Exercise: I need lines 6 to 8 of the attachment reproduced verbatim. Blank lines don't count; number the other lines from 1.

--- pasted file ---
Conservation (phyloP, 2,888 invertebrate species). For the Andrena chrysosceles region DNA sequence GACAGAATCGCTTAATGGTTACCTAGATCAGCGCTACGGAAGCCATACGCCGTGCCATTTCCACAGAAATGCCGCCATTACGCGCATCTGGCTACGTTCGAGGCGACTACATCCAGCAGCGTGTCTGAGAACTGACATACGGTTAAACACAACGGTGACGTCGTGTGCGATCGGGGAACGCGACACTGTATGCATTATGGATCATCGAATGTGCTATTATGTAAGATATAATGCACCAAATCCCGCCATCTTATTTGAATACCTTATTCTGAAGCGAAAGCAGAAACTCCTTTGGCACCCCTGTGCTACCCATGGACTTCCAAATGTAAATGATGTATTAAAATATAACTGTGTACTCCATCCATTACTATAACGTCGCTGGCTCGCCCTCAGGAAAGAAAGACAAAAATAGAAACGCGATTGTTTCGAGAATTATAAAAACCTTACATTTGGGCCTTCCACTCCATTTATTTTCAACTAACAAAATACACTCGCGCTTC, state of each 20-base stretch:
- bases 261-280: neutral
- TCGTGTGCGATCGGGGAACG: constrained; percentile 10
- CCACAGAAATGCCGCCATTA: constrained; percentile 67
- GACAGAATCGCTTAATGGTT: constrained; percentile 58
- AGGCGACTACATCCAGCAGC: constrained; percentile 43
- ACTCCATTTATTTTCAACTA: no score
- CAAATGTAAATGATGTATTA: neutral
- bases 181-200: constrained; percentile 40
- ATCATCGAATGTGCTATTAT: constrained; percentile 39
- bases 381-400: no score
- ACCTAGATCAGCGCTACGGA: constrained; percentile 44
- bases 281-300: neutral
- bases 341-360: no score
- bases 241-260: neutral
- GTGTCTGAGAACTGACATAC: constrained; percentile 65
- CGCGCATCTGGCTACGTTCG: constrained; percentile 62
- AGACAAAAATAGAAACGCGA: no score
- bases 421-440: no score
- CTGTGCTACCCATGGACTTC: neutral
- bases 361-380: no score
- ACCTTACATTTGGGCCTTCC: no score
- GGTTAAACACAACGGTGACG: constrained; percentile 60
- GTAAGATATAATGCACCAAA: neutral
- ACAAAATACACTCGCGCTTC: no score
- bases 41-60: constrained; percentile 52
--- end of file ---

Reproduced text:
- AGGCGACTACATCCAGCAGC: constrained; percentile 43
- ACTCCATTTATTTTCAACTA: no score
- CAAATGTAAATGATGTATTA: neutral